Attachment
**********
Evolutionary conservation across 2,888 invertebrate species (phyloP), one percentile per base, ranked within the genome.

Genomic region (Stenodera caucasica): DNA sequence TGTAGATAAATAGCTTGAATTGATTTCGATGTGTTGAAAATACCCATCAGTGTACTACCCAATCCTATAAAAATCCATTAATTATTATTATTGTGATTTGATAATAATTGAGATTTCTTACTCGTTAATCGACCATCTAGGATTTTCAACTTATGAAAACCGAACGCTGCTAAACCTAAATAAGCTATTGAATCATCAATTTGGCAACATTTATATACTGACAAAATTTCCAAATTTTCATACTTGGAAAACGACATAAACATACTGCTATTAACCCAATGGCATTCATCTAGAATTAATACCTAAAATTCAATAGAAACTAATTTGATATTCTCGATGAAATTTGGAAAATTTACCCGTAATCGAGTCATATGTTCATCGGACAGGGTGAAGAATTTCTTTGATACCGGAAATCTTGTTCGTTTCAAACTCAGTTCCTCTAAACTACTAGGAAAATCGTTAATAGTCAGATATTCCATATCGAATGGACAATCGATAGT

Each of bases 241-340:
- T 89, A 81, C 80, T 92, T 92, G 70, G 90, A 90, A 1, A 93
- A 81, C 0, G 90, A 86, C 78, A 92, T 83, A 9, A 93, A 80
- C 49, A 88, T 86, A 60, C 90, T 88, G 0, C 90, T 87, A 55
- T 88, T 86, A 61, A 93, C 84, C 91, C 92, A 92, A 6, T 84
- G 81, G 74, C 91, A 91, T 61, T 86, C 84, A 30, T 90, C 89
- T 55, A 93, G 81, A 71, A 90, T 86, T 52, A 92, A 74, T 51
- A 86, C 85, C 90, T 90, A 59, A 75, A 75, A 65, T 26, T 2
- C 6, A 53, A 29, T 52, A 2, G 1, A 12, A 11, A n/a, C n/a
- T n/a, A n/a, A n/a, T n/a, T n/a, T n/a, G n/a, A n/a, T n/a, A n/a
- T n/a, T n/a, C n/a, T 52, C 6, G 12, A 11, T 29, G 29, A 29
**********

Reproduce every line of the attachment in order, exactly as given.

Evolutionary conservation across 2,888 invertebrate species (phyloP), one percentile per base, ranked within the genome.

Genomic region (Stenodera caucasica): DNA sequence TGTAGATAAATAGCTTGAATTGATTTCGATGTGTTGAAAATACCCATCAGTGTACTACCCAATCCTATAAAAATCCATTAATTATTATTATTGTGATTTGATAATAATTGAGATTTCTTACTCGTTAATCGACCATCTAGGATTTTCAACTTATGAAAACCGAACGCTGCTAAACCTAAATAAGCTATTGAATCATCAATTTGGCAACATTTATATACTGACAAAATTTCCAAATTTTCATACTTGGAAAACGACATAAACATACTGCTATTAACCCAATGGCATTCATCTAGAATTAATACCTAAAATTCAATAGAAACTAATTTGATATTCTCGATGAAATTTGGAAAATTTACCCGTAATCGAGTCATATGTTCATCGGACAGGGTGAAGAATTTCTTTGATACCGGAAATCTTGTTCGTTTCAAACTCAGTTCCTCTAAACTACTAGGAAAATCGTTAATAGTCAGATATTCCATATCGAATGGACAATCGATAGT

Each of bases 241-340:
- T 89, A 81, C 80, T 92, T 92, G 70, G 90, A 90, A 1, A 93
- A 81, C 0, G 90, A 86, C 78, A 92, T 83, A 9, A 93, A 80
- C 49, A 88, T 86, A 60, C 90, T 88, G 0, C 90, T 87, A 55
- T 88, T 86, A 61, A 93, C 84, C 91, C 92, A 92, A 6, T 84
- G 81, G 74, C 91, A 91, T 61, T 86, C 84, A 30, T 90, C 89
- T 55, A 93, G 81, A 71, A 90, T 86, T 52, A 92, A 74, T 51
- A 86, C 85, C 90, T 90, A 59, A 75, A 75, A 65, T 26, T 2
- C 6, A 53, A 29, T 52, A 2, G 1, A 12, A 11, A n/a, C n/a
- T n/a, A n/a, A n/a, T n/a, T n/a, T n/a, G n/a, A n/a, T n/a, A n/a
- T n/a, T n/a, C n/a, T 52, C 6, G 12, A 11, T 29, G 29, A 29